UCL Discovery
UCL home » Library Services » Electronic resources » UCL Discovery

Re-defining the stress cortisol response to surgery

Khoo, B; Boshier, PR; Freethy, A; Tharakan, G; Saeed, S; Hill, N; Williams, EL; ... Tan, T; + view all (2017) Re-defining the stress cortisol response to surgery. Clinical Endocrinology , 87 (5) pp. 451-458. 10.1111/cen.13439. Green open access

[thumbnail of Article]
Preview
Text (Article)
Khoo_Cortisol in Surgery Paper 170724 Accepted Version.pdf - Accepted Version

Download (306kB) | Preview
[thumbnail of Figure 1]
Preview
Text (Figure 1)
Khoo_Figure1.pdf - Accepted Version

Download (41kB) | Preview
[thumbnail of Figure 2]
Preview
Text (Figure 2)
Khoo_figure2.pdf - Accepted Version

Download (38kB) | Preview
[thumbnail of Figure 3]
Preview
Text (Figure 3)
Khoo_figure3.pdf - Accepted Version

Download (31kB) | Preview
[thumbnail of Figure 4]
Preview
Text (Figure 4)
Khoo_figure4.pdf - Accepted Version

Download (40kB) | Preview

Abstract

BACKGROUND: Cortisol levels rise with the physiological stress of surgery. Previous studies have used older, less-specific assays, have not differentiated by severity, or only studied procedures of a defined type. The aim of this study was to examine this phenomenon in surgeries of varying severity using a widely used cortisol immunoassay. METHODS: Euadrenal patients undergoing elective surgery were enrolled prospectively. Serum samples were taken at 8 am on surgical day, induction and 1 hr, 2 hr, 4 hr and 8 hr after. Subsequent samples were taken daily at 8 am until post-operative day 5 or hospital discharge. Total cortisol was measured using an Abbott Architect immunoassay, and cortisol binding globulin (CBG) using a radioimmunoassay. Surgical severity was classified by POSSUM operative severity score. RESULTS: 93 patients underwent surgery: Major/Major+ (n=37), Moderate (n=33), and Minor (n=23). Peak cortisol positively correlated to severity: Major/Major+ median 680 [range 375-1452], Moderate 581 [270-1009], and Minor 574 [272-1066] nmol/L (Kruskal-Wallis test, P=0.0031). CBG fell by 23%; the magnitude of the drop positively correlated to severity. CONCLUSIONS: The range in baseline and peak cortisol response to surgery is wide, and peak cortisol levels lower than previously appreciated. Improvements in surgery, anaesthetic techniques, and cortisol assays might explain our observed lower peak cortisols. The criteria for the dynamic testing of cortisol response may need to be reduced to take account of these factors. Our data also support a lower-dose, stratified approach to dosing of steroid replacement in hypoadrenal patients, to minimise the deleterious effects of over-replacement.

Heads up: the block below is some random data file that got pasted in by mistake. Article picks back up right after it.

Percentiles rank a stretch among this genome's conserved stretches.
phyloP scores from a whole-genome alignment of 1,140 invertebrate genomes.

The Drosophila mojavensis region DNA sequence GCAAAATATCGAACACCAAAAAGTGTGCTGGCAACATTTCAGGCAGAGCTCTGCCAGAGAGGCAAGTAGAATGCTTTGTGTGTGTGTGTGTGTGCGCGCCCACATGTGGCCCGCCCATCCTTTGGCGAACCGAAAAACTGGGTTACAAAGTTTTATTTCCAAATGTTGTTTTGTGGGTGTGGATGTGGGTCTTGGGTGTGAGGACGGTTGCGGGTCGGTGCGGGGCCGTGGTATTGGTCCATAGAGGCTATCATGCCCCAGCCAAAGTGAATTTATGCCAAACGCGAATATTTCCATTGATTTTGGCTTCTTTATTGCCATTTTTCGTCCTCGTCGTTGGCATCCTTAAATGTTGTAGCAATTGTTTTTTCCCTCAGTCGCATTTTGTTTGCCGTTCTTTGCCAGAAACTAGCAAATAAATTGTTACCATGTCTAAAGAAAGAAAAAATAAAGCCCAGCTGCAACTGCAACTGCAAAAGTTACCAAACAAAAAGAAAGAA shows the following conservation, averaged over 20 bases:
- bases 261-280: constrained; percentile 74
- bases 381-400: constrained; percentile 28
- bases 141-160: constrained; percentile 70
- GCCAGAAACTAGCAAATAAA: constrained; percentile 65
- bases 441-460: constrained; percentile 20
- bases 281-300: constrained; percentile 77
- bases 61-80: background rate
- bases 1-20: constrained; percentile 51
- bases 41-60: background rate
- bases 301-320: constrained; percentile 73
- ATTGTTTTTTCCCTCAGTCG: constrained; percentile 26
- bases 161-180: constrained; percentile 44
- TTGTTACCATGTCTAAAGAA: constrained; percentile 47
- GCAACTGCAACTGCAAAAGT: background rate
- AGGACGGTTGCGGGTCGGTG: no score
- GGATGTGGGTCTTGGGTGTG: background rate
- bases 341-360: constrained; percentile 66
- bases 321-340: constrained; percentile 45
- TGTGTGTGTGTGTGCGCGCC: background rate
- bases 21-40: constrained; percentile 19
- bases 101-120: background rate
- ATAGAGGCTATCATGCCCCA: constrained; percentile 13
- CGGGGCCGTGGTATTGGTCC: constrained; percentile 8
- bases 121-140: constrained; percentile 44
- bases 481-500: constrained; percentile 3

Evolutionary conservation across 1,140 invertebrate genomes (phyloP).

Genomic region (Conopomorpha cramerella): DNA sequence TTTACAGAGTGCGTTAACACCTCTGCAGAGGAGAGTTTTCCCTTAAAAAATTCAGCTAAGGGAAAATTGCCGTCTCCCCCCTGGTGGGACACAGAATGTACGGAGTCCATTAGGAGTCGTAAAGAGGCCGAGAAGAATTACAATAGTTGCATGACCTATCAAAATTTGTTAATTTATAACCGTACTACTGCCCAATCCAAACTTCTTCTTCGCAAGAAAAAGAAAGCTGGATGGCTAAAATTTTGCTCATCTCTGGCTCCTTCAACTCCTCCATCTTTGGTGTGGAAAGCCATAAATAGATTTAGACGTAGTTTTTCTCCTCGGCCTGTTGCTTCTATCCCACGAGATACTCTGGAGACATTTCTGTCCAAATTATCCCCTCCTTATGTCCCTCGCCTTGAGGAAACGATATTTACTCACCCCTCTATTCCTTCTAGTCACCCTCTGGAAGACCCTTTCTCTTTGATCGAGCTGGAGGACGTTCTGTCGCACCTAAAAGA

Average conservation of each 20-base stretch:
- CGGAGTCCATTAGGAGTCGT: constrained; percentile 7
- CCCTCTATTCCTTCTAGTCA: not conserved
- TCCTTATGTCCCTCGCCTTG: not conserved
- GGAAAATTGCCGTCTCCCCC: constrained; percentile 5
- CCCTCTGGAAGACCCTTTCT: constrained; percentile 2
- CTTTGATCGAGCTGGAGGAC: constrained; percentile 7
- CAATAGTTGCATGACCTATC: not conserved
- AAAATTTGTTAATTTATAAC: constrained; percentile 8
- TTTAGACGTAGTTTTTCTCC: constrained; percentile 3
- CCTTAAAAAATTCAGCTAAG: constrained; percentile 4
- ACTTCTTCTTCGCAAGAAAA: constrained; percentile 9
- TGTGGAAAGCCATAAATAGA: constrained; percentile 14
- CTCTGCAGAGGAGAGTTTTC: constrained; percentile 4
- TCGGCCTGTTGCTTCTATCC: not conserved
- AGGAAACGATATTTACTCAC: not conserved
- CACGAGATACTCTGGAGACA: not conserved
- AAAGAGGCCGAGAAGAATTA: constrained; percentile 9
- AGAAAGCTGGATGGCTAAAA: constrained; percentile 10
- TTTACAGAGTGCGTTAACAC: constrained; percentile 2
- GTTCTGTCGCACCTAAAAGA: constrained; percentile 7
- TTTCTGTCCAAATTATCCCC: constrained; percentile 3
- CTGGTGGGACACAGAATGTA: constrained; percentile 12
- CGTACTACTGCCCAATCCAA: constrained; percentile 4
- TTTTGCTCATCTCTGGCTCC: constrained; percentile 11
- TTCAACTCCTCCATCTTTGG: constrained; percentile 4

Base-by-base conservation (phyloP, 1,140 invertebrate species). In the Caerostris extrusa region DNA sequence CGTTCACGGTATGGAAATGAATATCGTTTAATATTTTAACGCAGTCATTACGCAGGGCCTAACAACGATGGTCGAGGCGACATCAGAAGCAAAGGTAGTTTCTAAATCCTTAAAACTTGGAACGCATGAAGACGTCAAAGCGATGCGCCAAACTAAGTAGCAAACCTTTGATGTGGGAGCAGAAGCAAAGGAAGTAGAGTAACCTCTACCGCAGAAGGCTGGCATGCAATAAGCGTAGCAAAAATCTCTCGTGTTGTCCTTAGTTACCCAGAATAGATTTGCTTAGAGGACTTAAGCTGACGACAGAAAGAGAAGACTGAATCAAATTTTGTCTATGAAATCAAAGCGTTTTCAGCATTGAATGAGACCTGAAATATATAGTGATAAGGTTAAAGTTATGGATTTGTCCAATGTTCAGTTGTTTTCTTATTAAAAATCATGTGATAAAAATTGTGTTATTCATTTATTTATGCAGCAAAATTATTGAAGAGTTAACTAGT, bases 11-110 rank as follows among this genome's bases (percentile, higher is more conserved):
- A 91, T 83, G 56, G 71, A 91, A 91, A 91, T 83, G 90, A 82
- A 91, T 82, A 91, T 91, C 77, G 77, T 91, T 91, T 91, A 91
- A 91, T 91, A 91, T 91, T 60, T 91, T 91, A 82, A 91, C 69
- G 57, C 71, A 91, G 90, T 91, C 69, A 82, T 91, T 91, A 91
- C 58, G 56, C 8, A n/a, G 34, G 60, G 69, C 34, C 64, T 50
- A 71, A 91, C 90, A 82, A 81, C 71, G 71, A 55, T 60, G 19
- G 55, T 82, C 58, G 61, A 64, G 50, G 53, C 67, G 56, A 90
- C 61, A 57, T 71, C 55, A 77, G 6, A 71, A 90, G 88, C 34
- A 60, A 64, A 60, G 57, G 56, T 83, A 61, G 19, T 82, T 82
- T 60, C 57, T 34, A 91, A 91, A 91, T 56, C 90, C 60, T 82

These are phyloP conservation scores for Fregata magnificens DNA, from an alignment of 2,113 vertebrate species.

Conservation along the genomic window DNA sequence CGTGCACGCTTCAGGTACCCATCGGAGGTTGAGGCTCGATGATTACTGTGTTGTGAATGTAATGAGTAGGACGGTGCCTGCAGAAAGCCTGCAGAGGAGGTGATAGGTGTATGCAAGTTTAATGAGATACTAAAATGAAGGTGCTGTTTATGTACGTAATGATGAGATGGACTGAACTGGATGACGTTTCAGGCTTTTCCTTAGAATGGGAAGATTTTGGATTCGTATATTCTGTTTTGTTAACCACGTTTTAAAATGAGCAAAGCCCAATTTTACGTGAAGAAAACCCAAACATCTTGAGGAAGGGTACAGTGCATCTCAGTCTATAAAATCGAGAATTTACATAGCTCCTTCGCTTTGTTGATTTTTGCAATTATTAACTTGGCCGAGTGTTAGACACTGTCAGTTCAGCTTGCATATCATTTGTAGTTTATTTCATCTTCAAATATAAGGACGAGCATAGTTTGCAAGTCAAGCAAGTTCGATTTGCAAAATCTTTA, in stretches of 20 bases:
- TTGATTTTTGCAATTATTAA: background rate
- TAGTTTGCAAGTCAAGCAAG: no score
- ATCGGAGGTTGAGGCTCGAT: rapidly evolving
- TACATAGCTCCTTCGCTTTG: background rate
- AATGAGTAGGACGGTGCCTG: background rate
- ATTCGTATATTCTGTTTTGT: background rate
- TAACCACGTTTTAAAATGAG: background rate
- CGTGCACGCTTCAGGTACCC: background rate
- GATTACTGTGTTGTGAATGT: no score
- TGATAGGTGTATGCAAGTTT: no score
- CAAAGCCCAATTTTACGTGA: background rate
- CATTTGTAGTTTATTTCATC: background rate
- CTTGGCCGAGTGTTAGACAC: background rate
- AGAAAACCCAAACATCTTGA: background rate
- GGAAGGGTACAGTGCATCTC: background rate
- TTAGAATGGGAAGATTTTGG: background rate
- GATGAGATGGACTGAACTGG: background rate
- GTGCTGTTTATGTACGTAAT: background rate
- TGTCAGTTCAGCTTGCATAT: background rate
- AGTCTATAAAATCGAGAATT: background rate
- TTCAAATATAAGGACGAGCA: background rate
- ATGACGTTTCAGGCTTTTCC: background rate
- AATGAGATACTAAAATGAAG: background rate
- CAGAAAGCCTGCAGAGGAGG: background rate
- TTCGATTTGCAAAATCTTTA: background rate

Type: Article
Title: Re-defining the stress cortisol response to surgery
Location: England
Open access status: An open access version is available from UCL Discovery
DOI: 10.1111/cen.13439
Publisher version: http://doi.org/10.1111/cen.13439
Language: English
Additional information: This version is the author accepted manuscript. For information on re-use, please refer to the publisher’s terms and conditions.
Keywords: Cortisol, Cortisol Binding Globulin, Stress Response, Surgery
UCL classification: UCL
UCL > Provost and Vice Provost Offices > School of Life and Medical Sciences
UCL > Provost and Vice Provost Offices > School of Life and Medical Sciences > Faculty of Medical Sciences
UCL > Provost and Vice Provost Offices > School of Life and Medical Sciences > Faculty of Medical Sciences > Div of Medicine
UCL > Provost and Vice Provost Offices > School of Life and Medical Sciences > Faculty of Medical Sciences > Div of Medicine > Renal Medicine
URI: https://discovery.ucl.ac.uk/id/eprint/1569762
Downloads since deposit
323Downloads
Download activity - last month
Download activity - last 12 months
Downloads by country - last 12 months

Archive Staff Only

View Item View Item